With the success of the Liberals in the Canadian general election of last June, a forceful new Prime Minister (elected leader of his party only a couple of months earlier) received a clear mandate for political action. Attracted by the swinging style and obvious intellectual calibre of Pierre Elliott Trudeau, observers in other countries have been taking a greater interest than usual in Canadian affairs. And they have naturally been especially concerned to know about the new administration's views on international issues.
Mr. Trudeau has provided several examples of his thinking on foreign affairs, the most definitive appearing in a policy statement issued by the Prime Minister's Office in May, during the course of the election campaign. It was stated there that Canada planned "to recognize the People's Republic of China government as soon as possible and to enable that government to occupy the seat of China in the United Nations, taking into account that there is a separate government in Taiwan." The Canadian authorities would "explore new avenues of increasing our political and economic relations with Latin America, where more than four hundred million people will live by the turn of the century and where we have substantial interests." By way of "reflecting in our foreign relations the cultural diversity and the bilingualism of Canada," Ottawa intended to "strive to develop a close relationship with the francophone countries." And so on.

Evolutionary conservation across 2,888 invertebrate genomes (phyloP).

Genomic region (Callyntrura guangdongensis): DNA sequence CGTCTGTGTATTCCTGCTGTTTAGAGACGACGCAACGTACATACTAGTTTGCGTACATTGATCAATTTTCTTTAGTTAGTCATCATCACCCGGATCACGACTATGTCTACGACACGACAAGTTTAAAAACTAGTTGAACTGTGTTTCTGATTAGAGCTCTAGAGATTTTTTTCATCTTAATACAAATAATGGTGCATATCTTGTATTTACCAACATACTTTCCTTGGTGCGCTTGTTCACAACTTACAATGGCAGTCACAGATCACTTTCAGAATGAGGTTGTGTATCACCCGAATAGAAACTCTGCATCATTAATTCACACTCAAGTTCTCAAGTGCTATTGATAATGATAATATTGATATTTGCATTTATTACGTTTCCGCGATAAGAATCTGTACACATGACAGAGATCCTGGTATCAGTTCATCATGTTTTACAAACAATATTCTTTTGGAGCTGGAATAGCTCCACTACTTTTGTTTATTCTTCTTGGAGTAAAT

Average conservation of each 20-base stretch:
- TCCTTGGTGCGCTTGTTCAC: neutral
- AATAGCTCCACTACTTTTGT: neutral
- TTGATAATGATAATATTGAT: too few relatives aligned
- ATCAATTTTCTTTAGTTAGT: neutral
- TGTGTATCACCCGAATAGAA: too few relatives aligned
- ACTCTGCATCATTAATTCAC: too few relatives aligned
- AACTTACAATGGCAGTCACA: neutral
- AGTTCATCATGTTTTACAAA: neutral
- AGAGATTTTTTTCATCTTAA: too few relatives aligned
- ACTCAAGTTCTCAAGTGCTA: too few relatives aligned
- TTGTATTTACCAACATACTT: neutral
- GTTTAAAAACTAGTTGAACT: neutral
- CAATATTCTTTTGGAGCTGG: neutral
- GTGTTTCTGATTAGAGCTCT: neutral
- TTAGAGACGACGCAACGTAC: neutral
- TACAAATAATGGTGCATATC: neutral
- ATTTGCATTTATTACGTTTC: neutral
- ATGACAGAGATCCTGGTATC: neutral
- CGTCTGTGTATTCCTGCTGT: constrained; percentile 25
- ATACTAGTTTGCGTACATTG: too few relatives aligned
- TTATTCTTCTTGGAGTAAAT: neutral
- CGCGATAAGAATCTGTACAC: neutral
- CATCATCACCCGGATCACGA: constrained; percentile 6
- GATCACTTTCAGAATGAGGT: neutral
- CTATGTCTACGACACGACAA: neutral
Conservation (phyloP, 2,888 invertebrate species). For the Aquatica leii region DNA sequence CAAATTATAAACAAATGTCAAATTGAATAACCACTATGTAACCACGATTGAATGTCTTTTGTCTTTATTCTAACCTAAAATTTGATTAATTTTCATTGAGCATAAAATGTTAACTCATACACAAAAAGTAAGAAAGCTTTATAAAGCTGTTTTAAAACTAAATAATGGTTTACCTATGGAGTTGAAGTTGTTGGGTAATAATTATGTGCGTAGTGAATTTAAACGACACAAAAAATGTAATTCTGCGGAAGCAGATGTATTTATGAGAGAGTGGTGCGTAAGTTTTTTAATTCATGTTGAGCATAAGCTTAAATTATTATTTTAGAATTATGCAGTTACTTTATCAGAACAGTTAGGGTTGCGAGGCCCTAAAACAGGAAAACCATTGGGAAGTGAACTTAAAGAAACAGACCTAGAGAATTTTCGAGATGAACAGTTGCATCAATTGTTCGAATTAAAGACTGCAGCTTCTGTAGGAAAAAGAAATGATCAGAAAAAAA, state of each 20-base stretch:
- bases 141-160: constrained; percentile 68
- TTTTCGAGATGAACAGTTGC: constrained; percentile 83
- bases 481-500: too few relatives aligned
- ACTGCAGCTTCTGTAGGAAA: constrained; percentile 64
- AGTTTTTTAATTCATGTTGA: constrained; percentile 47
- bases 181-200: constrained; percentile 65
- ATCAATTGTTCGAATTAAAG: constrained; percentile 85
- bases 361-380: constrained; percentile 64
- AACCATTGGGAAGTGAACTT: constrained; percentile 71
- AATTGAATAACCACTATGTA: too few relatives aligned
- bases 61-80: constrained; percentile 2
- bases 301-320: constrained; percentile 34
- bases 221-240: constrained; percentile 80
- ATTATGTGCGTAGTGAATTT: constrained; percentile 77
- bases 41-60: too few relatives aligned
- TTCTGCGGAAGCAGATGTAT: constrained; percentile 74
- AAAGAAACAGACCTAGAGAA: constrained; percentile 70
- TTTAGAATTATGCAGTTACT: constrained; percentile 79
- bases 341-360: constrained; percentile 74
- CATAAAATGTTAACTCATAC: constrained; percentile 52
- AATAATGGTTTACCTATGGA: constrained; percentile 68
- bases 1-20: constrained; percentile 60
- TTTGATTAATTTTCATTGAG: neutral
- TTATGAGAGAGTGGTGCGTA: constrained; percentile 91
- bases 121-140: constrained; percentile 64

The Canadian position in the Atlantic community was given only a rather guarded reference in the May statement. The Canadian military presence in Europe, and "the whole range of our economic, political and cultural ties" with the European countries would, it observed, be subjected to detailed examination by a special "task force." In earlier verbal comments, however, Mr. Trudeau had argued that Europe "no longer needs us" militarily, as it used to, and that "our natural area of defence is in the North American continent." On the other hand, he had also expressed support for a free trade area
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